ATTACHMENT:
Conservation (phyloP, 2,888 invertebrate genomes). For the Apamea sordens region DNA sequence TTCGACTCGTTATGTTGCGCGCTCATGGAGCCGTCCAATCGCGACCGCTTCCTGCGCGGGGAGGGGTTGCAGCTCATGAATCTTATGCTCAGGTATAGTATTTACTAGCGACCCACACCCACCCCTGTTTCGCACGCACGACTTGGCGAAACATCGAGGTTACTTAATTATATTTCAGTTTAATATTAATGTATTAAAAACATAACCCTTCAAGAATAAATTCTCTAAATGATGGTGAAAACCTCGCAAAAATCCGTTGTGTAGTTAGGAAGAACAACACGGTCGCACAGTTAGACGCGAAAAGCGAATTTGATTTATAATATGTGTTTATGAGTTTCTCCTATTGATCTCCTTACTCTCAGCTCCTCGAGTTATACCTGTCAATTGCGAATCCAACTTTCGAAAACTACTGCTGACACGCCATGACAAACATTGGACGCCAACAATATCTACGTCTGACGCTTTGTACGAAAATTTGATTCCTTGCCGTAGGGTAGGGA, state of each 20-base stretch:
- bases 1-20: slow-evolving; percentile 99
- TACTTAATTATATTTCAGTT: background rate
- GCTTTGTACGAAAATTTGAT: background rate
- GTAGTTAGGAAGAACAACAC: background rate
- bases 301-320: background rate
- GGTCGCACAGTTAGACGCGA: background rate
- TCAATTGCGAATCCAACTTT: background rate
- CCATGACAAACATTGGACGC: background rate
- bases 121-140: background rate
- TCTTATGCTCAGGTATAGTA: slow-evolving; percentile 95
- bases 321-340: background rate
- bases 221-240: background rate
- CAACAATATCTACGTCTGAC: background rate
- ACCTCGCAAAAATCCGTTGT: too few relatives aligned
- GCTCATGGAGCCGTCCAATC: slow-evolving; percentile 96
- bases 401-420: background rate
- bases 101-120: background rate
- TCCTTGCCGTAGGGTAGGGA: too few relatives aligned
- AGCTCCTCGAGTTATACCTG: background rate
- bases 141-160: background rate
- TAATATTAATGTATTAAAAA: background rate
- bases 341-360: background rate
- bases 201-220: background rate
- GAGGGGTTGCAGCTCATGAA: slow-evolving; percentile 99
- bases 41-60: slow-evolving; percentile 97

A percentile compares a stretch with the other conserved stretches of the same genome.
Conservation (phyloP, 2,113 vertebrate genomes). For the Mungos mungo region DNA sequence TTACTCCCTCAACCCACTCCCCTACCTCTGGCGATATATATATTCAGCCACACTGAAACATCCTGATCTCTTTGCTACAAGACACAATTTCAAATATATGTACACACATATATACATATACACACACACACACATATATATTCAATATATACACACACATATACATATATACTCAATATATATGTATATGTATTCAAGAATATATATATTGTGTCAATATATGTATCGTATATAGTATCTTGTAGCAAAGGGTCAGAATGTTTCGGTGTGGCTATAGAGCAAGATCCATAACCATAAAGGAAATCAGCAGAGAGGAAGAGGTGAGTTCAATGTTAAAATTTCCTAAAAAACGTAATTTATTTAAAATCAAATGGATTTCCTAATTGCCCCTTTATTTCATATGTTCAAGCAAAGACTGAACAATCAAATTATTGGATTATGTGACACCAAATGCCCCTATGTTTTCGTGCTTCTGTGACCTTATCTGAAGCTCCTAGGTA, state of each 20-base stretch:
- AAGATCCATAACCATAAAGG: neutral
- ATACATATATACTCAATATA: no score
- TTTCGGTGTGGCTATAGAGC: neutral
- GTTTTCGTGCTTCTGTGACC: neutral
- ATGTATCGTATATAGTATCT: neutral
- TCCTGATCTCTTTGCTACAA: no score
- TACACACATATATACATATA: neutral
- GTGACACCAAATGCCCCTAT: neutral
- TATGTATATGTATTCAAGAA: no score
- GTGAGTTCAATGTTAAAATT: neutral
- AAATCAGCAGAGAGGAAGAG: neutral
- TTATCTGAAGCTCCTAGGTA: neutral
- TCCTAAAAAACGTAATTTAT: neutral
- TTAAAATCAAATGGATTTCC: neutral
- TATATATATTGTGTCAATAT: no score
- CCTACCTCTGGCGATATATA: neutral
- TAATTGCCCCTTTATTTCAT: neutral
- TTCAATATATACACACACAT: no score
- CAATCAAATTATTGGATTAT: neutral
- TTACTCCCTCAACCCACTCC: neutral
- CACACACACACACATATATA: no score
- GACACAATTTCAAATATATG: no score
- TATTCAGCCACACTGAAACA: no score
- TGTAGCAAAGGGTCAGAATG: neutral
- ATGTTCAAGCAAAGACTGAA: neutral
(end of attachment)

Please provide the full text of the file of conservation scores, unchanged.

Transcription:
Conservation (phyloP, 2,888 invertebrate genomes). For the Apamea sordens region DNA sequence TTCGACTCGTTATGTTGCGCGCTCATGGAGCCGTCCAATCGCGACCGCTTCCTGCGCGGGGAGGGGTTGCAGCTCATGAATCTTATGCTCAGGTATAGTATTTACTAGCGACCCACACCCACCCCTGTTTCGCACGCACGACTTGGCGAAACATCGAGGTTACTTAATTATATTTCAGTTTAATATTAATGTATTAAAAACATAACCCTTCAAGAATAAATTCTCTAAATGATGGTGAAAACCTCGCAAAAATCCGTTGTGTAGTTAGGAAGAACAACACGGTCGCACAGTTAGACGCGAAAAGCGAATTTGATTTATAATATGTGTTTATGAGTTTCTCCTATTGATCTCCTTACTCTCAGCTCCTCGAGTTATACCTGTCAATTGCGAATCCAACTTTCGAAAACTACTGCTGACACGCCATGACAAACATTGGACGCCAACAATATCTACGTCTGACGCTTTGTACGAAAATTTGATTCCTTGCCGTAGGGTAGGGA, state of each 20-base stretch:
- bases 1-20: slow-evolving; percentile 99
- TACTTAATTATATTTCAGTT: background rate
- GCTTTGTACGAAAATTTGAT: background rate
- GTAGTTAGGAAGAACAACAC: background rate
- bases 301-320: background rate
- GGTCGCACAGTTAGACGCGA: background rate
- TCAATTGCGAATCCAACTTT: background rate
- CCATGACAAACATTGGACGC: background rate
- bases 121-140: background rate
- TCTTATGCTCAGGTATAGTA: slow-evolving; percentile 95
- bases 321-340: background rate
- bases 221-240: background rate
- CAACAATATCTACGTCTGAC: background rate
- ACCTCGCAAAAATCCGTTGT: too few relatives aligned
- GCTCATGGAGCCGTCCAATC: slow-evolving; percentile 96
- bases 401-420: background rate
- bases 101-120: background rate
- TCCTTGCCGTAGGGTAGGGA: too few relatives aligned
- AGCTCCTCGAGTTATACCTG: background rate
- bases 141-160: background rate
- TAATATTAATGTATTAAAAA: background rate
- bases 341-360: background rate
- bases 201-220: background rate
- GAGGGGTTGCAGCTCATGAA: slow-evolving; percentile 99
- bases 41-60: slow-evolving; percentile 97

A percentile compares a stretch with the other conserved stretches of the same genome.
Conservation (phyloP, 2,113 vertebrate genomes). For the Mungos mungo region DNA sequence TTACTCCCTCAACCCACTCCCCTACCTCTGGCGATATATATATTCAGCCACACTGAAACATCCTGATCTCTTTGCTACAAGACACAATTTCAAATATATGTACACACATATATACATATACACACACACACACATATATATTCAATATATACACACACATATACATATATACTCAATATATATGTATATGTATTCAAGAATATATATATTGTGTCAATATATGTATCGTATATAGTATCTTGTAGCAAAGGGTCAGAATGTTTCGGTGTGGCTATAGAGCAAGATCCATAACCATAAAGGAAATCAGCAGAGAGGAAGAGGTGAGTTCAATGTTAAAATTTCCTAAAAAACGTAATTTATTTAAAATCAAATGGATTTCCTAATTGCCCCTTTATTTCATATGTTCAAGCAAAGACTGAACAATCAAATTATTGGATTATGTGACACCAAATGCCCCTATGTTTTCGTGCTTCTGTGACCTTATCTGAAGCTCCTAGGTA, state of each 20-base stretch:
- AAGATCCATAACCATAAAGG: neutral
- ATACATATATACTCAATATA: no score
- TTTCGGTGTGGCTATAGAGC: neutral
- GTTTTCGTGCTTCTGTGACC: neutral
- ATGTATCGTATATAGTATCT: neutral
- TCCTGATCTCTTTGCTACAA: no score
- TACACACATATATACATATA: neutral
- GTGACACCAAATGCCCCTAT: neutral
- TATGTATATGTATTCAAGAA: no score
- GTGAGTTCAATGTTAAAATT: neutral
- AAATCAGCAGAGAGGAAGAG: neutral
- TTATCTGAAGCTCCTAGGTA: neutral
- TCCTAAAAAACGTAATTTAT: neutral
- TTAAAATCAAATGGATTTCC: neutral
- TATATATATTGTGTCAATAT: no score
- CCTACCTCTGGCGATATATA: neutral
- TAATTGCCCCTTTATTTCAT: neutral
- TTCAATATATACACACACAT: no score
- CAATCAAATTATTGGATTAT: neutral
- TTACTCCCTCAACCCACTCC: neutral
- CACACACACACACATATATA: no score
- GACACAATTTCAAATATATG: no score
- TATTCAGCCACACTGAAACA: no score
- TGTAGCAAAGGGTCAGAATG: neutral
- ATGTTCAAGCAAAGACTGAA: neutral